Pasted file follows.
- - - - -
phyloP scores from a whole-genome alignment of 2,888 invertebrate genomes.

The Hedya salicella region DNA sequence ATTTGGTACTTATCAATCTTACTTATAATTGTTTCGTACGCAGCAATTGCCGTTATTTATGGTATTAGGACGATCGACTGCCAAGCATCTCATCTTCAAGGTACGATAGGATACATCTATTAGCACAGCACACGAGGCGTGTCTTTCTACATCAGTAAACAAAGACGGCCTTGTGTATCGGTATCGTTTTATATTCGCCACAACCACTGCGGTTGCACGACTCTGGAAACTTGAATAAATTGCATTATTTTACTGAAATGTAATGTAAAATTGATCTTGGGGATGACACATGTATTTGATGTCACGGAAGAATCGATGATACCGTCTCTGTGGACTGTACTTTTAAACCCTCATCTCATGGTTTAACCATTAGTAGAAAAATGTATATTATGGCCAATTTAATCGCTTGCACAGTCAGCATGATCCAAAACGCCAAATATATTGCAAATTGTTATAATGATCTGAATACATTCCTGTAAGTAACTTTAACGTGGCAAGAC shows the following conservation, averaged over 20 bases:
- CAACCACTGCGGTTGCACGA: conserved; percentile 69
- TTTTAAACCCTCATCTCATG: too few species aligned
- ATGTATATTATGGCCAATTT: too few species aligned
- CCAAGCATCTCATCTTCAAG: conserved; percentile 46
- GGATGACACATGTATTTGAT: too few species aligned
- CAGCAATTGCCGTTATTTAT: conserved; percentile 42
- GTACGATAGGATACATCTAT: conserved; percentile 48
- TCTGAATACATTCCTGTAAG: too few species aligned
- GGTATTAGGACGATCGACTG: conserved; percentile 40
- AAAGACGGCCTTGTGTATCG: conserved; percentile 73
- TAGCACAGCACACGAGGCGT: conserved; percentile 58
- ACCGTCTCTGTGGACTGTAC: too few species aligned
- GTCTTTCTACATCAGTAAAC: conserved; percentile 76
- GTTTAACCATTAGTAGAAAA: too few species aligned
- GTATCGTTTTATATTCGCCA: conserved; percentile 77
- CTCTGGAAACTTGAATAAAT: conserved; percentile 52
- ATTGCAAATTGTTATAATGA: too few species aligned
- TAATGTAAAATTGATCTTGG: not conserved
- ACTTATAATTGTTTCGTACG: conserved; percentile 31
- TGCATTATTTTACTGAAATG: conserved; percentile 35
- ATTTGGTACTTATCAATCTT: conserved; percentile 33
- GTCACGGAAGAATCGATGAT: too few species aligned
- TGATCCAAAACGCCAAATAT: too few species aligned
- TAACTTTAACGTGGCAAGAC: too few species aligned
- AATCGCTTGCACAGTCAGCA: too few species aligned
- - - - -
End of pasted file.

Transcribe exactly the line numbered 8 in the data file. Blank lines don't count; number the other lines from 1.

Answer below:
- CAGCAATTGCCGTTATTTAT: conserved; percentile 42